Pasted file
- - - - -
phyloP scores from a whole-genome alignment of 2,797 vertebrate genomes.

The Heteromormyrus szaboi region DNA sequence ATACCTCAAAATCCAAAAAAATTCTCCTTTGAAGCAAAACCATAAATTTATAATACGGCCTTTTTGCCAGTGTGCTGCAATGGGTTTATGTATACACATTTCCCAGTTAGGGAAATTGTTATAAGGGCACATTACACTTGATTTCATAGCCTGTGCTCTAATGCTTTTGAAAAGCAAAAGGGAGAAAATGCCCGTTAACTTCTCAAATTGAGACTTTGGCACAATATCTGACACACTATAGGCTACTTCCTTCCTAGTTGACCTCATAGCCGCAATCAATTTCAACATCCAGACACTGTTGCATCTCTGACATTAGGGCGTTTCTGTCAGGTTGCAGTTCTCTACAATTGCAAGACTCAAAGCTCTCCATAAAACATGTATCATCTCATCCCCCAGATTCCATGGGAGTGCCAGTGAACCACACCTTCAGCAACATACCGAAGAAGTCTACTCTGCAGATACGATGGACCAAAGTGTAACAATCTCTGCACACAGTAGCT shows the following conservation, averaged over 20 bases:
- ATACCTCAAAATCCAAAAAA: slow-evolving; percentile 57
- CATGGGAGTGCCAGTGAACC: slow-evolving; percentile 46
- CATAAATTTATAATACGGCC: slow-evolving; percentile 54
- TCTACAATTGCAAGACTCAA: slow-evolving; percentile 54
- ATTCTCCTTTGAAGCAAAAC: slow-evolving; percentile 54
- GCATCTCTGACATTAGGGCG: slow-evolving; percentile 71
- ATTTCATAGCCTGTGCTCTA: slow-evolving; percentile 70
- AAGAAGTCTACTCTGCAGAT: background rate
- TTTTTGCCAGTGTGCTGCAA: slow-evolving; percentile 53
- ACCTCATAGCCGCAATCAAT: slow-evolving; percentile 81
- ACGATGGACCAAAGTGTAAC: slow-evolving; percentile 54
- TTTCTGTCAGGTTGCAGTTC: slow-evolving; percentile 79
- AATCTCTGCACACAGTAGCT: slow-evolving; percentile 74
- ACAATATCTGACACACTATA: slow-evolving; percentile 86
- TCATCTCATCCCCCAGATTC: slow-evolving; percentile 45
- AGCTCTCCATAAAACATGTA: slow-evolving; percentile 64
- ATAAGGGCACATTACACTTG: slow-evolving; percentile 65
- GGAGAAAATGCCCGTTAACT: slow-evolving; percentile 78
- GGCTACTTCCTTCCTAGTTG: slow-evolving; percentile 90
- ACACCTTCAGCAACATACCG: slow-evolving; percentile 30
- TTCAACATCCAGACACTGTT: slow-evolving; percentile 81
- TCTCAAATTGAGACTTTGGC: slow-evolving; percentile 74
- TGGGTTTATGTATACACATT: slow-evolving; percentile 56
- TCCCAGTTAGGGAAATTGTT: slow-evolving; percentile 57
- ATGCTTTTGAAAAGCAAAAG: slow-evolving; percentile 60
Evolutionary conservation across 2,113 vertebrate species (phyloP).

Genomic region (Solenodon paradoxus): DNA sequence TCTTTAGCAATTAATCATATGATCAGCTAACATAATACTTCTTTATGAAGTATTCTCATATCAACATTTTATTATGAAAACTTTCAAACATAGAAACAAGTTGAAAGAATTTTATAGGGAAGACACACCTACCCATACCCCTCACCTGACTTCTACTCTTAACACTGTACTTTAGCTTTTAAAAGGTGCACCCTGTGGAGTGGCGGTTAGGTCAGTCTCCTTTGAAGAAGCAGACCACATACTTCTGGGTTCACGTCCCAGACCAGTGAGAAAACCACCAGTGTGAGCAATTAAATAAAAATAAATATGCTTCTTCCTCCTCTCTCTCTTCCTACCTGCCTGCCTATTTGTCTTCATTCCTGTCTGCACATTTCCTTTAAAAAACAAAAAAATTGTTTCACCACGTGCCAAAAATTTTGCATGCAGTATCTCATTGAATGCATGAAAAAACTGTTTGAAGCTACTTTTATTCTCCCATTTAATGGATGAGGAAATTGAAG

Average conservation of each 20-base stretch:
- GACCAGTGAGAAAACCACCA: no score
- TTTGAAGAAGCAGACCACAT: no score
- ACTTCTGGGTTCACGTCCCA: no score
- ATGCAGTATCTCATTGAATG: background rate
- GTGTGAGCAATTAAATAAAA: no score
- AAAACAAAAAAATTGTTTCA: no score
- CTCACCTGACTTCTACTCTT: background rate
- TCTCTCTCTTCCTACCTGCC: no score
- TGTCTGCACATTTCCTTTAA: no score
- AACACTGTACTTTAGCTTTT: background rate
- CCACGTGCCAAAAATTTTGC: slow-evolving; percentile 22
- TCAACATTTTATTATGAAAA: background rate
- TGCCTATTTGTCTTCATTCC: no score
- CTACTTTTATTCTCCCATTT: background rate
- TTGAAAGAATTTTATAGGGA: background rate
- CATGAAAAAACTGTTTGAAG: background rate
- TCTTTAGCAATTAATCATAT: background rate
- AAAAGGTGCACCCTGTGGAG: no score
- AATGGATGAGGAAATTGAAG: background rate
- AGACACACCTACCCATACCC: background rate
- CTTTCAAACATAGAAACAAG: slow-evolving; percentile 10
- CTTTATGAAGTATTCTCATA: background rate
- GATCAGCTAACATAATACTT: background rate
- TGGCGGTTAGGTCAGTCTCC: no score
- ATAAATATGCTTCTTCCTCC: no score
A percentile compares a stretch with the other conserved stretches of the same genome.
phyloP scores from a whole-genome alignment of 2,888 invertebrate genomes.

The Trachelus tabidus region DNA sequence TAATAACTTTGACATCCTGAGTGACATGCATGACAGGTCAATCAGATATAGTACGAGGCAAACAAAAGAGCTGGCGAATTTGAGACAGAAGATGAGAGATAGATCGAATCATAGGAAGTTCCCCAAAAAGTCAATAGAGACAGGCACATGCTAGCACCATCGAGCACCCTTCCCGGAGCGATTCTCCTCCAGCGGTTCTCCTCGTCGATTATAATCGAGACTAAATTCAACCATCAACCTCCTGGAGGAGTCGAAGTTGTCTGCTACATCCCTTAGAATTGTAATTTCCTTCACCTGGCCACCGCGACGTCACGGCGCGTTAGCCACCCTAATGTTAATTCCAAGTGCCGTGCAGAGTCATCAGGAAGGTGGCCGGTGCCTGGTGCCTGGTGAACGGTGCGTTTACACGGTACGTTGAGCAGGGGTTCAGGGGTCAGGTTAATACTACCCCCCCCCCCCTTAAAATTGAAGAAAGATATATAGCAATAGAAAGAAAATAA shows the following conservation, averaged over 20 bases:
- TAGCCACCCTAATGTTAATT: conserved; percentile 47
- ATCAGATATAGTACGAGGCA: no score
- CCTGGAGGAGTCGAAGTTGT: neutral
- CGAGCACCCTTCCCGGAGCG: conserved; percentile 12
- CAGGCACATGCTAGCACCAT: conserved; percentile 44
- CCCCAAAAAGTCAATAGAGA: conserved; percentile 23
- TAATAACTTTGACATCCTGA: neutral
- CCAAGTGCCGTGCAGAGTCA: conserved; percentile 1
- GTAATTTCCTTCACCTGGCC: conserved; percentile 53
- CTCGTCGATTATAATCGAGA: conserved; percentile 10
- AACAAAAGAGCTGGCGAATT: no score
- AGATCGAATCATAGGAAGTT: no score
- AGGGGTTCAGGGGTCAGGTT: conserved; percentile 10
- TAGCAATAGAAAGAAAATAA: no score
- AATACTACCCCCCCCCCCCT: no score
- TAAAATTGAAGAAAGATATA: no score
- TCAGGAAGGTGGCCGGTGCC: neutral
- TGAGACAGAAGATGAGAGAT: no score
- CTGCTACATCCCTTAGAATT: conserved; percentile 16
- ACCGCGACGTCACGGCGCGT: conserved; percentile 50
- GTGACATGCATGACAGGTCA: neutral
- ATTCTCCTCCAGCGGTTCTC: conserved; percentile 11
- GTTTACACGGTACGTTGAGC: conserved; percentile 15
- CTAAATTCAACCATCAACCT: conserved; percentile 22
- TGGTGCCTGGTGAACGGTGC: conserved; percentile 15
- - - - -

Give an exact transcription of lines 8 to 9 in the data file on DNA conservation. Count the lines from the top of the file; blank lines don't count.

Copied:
- GCATCTCTGACATTAGGGCG: slow-evolving; percentile 71
- ATTTCATAGCCTGTGCTCTA: slow-evolving; percentile 70